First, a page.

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Kirsten Cooke

May 4, 2010


Photographs by Kirsten Cooke

When Kirsten Cooke’s parents died, her mother first and then her father not long afterwards; she was faced with the task of clearing the residues of forty-nine years of family life. She set about recording significant and insignificant objects which held emotional memories of her past.

An empty house holds the warmth of those who once lived there, gradually cooling as their presence becomes more distant with time. Treasured objects they caressed, cups they drank from, light switches that they touched a million times. The sound of children, words spoken in different languages, silence. Although this was once Cooke’s home, when she left it many years ago it reverted to being the home of her parents, a place where she became a visitor. Re-possessing it, she found the main body of the house left untouched and clearing away the intimate objects of her parents’ life she becomes a voyeur. The scant evidence of her childhood presence was accentuated by an abandoned wooden rocking horse in an empty attic.

Cooke’s photographs capture the dangerous silence, which echoes deafeningly through empty spaces, engendering unbidden memories. The empty room invaded by a shaft of sunlight which highlights the darkly-patterned sixties wallpaper and below the stains on a carpet now revealed by the absence of furniture. Plastic cupfuls of dead flies rock gently on their hooks, out of sight, whilst fine bone china and matching chintz are on show in the bedroom. Each room evokes its own memories.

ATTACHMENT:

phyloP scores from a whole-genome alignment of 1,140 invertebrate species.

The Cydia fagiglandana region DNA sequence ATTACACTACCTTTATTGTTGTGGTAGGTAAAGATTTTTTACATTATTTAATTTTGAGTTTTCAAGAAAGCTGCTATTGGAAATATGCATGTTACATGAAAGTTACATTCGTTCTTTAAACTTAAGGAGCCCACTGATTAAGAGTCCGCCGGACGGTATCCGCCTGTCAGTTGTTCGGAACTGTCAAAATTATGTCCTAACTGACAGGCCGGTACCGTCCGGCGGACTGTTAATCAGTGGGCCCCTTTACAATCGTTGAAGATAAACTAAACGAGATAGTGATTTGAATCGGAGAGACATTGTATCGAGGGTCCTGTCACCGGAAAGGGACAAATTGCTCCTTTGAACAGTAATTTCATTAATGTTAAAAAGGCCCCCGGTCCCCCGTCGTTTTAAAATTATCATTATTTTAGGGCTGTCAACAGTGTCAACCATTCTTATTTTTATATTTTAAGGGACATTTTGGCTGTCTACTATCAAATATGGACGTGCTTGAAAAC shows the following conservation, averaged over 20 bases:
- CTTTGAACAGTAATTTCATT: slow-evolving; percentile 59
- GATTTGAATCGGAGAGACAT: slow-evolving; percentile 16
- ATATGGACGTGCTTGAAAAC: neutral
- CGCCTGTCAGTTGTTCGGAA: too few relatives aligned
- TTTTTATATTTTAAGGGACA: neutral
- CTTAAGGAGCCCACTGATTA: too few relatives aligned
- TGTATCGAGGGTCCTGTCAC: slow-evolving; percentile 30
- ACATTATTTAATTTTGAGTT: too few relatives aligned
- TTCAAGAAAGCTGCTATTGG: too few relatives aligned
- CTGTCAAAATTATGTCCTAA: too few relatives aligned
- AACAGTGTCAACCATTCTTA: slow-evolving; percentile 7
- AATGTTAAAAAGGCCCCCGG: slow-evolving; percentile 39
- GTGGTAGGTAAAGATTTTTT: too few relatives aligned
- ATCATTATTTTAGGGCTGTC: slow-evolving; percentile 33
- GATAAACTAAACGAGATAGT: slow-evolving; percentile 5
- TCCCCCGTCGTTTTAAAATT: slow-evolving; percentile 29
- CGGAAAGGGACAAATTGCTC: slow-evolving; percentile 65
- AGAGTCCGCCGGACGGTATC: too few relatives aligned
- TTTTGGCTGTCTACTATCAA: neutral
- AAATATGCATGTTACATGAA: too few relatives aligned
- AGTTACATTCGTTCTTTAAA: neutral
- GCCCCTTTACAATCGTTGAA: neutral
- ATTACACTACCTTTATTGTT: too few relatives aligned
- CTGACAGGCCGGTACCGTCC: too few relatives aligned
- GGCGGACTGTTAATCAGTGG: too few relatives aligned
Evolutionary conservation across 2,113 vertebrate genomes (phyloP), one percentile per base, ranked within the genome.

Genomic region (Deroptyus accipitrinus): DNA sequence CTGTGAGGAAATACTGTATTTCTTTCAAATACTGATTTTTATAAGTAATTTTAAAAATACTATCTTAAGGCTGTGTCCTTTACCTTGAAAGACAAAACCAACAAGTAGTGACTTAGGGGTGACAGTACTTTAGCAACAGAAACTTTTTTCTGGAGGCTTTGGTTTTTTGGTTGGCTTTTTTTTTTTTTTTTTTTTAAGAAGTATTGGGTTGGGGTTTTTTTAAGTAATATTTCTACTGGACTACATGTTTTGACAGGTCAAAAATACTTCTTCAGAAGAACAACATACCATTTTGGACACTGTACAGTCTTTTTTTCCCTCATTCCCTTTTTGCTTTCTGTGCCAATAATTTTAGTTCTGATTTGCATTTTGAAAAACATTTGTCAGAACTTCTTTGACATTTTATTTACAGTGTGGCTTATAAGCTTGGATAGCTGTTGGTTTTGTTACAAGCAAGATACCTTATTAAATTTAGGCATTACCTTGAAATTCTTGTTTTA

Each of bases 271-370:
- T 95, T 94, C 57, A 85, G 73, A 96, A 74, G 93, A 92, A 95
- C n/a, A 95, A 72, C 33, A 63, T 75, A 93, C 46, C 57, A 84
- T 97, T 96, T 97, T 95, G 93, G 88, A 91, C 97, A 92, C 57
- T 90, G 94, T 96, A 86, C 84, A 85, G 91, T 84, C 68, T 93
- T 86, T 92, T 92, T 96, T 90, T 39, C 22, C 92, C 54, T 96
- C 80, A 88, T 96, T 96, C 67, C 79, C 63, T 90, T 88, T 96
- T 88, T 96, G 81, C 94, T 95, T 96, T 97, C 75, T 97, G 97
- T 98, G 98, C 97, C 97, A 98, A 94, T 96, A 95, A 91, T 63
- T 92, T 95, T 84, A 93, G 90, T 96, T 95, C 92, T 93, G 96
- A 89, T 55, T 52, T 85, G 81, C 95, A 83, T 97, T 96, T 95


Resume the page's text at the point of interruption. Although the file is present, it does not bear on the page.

This poignant exhibition and accompanying book flag up the universal theme of what is hidden behind the façade of any life.

Rook Lane Chapel, Frome, Somerset. BA11 1DN.

Tel.01373 468040

Open daily 10am – 4pm

One Comment leave one →
  1. Peewee Welvaert permalink
    November 6, 2010 3:03 am

    Really touched a nerve deep down with the rocking chair photo and narrative.
    Poignant life experience

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